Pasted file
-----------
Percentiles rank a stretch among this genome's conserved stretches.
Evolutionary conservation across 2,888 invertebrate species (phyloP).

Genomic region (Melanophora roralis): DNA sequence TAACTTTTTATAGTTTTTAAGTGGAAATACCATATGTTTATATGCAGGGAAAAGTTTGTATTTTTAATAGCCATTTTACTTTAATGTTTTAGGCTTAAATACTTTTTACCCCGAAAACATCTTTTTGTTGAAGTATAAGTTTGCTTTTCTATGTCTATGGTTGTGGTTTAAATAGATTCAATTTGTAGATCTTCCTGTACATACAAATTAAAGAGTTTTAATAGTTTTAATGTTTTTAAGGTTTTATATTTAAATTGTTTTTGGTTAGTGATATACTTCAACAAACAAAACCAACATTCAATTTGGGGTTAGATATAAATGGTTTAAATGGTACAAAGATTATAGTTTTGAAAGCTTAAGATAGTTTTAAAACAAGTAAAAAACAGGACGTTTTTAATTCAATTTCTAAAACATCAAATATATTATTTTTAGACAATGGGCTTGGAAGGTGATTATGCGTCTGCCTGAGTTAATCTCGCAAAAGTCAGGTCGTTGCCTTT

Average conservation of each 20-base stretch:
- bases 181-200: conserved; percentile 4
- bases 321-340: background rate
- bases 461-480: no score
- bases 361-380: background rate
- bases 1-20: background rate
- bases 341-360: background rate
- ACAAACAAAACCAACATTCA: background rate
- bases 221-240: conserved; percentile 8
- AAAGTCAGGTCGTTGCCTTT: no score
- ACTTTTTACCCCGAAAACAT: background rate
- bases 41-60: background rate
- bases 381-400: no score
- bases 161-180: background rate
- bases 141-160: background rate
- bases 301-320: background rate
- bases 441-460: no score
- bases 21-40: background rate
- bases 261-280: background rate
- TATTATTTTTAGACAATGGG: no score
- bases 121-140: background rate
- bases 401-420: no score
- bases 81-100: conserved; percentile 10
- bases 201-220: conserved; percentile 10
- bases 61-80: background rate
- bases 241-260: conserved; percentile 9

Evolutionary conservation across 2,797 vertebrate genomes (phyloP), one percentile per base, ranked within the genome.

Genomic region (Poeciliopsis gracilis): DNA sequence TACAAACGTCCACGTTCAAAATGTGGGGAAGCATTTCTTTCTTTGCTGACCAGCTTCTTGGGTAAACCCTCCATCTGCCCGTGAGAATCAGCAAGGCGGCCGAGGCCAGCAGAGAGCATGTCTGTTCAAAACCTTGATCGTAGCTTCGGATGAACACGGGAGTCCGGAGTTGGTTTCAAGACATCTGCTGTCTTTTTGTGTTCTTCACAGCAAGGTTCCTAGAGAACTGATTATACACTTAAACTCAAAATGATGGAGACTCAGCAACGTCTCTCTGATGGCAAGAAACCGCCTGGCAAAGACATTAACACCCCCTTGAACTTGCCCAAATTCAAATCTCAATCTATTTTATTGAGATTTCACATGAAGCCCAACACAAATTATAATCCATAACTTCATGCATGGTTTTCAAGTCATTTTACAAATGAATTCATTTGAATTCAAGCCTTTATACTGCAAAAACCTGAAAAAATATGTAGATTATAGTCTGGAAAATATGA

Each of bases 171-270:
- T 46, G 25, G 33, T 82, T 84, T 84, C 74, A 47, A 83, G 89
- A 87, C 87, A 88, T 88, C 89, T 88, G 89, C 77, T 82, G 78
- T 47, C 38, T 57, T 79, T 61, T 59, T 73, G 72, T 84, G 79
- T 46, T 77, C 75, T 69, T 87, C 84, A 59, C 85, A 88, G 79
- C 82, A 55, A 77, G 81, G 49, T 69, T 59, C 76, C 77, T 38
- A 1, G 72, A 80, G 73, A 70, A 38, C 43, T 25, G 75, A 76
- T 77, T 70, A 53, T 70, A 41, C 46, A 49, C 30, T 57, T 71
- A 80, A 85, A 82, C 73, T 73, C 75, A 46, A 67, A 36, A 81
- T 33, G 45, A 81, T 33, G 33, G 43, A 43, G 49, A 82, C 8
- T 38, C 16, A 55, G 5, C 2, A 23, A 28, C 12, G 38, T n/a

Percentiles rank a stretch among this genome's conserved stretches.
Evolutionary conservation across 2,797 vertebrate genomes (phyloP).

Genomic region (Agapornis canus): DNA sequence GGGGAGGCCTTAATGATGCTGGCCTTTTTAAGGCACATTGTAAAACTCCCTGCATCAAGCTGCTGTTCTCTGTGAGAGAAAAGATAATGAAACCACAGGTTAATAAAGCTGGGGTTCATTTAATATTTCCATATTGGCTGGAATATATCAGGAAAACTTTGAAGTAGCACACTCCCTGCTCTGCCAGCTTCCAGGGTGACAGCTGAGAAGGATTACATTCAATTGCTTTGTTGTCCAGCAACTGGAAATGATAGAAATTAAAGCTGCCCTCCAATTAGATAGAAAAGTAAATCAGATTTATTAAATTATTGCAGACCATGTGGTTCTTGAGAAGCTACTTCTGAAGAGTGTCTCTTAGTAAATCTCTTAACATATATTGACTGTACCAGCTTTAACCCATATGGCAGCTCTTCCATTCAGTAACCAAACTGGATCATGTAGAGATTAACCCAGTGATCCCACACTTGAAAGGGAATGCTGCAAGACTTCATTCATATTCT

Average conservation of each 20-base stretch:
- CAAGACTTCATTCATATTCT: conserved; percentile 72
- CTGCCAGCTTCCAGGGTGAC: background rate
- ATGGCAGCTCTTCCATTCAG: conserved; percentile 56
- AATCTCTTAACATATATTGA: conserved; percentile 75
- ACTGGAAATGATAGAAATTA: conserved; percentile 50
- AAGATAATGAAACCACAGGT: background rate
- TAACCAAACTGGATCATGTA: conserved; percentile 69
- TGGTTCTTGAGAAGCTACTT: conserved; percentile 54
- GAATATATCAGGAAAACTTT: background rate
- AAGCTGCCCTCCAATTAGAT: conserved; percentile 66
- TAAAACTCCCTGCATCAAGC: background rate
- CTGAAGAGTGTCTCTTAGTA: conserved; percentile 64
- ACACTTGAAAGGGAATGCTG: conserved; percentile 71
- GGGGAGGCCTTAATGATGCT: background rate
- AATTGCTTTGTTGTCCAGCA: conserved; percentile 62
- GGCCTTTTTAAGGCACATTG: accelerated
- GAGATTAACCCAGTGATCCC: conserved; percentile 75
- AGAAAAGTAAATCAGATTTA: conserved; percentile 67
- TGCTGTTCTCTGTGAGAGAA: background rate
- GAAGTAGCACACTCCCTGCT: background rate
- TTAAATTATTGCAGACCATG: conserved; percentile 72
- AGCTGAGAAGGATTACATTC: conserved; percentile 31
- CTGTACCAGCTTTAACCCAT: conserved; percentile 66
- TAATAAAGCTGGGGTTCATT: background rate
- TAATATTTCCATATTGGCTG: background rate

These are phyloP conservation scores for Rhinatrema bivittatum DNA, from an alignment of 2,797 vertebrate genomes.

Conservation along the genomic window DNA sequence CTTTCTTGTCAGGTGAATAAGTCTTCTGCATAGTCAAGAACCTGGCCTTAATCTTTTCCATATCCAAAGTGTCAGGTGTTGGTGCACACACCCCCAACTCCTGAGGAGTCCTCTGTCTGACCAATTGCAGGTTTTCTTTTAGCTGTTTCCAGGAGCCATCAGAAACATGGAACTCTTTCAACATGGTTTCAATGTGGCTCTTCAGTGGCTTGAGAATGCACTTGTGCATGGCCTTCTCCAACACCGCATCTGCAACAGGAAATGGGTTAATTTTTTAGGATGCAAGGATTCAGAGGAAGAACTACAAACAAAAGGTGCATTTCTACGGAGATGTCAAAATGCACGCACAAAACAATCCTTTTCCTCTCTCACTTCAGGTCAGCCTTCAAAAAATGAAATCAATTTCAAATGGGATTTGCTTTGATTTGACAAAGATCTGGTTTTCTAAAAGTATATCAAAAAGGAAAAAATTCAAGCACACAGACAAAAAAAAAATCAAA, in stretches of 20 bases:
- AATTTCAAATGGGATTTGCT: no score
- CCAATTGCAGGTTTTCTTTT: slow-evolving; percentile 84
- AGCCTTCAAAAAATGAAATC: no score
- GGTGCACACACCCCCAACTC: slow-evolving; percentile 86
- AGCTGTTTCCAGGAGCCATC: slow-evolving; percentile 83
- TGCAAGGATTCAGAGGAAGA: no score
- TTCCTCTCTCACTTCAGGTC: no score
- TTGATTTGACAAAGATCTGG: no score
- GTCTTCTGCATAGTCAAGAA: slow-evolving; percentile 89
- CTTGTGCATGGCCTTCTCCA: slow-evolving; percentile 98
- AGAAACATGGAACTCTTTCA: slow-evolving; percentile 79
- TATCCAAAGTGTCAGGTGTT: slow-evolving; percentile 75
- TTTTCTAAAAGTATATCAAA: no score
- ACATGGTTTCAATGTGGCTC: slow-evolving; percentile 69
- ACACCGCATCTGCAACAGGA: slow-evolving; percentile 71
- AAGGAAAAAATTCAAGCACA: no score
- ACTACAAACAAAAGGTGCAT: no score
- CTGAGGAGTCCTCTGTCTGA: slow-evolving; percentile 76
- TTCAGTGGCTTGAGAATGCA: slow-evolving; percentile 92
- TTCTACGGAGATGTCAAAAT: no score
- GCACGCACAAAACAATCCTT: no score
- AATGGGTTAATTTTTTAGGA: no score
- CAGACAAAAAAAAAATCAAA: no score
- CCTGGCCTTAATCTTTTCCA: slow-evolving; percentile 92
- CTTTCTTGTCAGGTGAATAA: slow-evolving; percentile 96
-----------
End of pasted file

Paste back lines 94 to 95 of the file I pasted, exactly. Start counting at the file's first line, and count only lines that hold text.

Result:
- GCACGCACAAAACAATCCTT: no score
- AATGGGTTAATTTTTTAGGA: no score